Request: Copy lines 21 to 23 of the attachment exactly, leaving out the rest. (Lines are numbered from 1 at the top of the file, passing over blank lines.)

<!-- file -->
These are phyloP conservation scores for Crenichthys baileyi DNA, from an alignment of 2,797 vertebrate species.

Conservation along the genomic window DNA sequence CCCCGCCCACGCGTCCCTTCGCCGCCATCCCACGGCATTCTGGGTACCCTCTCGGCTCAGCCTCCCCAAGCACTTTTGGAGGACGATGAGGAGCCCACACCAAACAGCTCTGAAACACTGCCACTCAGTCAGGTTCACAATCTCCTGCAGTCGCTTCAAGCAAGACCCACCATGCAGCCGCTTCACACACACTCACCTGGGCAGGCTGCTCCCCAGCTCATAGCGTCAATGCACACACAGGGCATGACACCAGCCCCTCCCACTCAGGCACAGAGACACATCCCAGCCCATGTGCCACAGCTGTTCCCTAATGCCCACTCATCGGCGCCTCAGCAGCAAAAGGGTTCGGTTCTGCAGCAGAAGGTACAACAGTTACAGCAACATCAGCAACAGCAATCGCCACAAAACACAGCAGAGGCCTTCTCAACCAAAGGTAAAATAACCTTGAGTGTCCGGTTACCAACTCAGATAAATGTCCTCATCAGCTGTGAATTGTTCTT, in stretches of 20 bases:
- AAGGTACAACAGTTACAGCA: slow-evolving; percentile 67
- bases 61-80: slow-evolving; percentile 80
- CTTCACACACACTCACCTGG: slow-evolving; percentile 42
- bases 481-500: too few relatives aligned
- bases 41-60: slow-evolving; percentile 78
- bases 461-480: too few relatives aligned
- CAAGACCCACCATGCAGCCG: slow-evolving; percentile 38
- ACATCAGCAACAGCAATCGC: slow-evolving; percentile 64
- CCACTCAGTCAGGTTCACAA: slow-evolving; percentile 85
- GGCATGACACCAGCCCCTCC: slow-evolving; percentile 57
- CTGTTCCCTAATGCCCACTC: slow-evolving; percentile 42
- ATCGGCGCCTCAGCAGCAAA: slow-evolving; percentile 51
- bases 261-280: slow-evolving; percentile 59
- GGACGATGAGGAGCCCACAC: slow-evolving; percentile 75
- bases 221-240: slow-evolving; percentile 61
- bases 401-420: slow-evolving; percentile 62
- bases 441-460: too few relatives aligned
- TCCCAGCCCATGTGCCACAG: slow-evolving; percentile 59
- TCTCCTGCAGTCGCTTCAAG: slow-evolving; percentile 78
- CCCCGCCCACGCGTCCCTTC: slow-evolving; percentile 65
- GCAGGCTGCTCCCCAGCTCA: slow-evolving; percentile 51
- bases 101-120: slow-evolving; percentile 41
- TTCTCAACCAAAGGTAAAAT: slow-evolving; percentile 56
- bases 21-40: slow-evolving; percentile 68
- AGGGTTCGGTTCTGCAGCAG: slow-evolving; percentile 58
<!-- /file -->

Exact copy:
- TCTCCTGCAGTCGCTTCAAG: slow-evolving; percentile 78
- CCCCGCCCACGCGTCCCTTC: slow-evolving; percentile 65
- GCAGGCTGCTCCCCAGCTCA: slow-evolving; percentile 51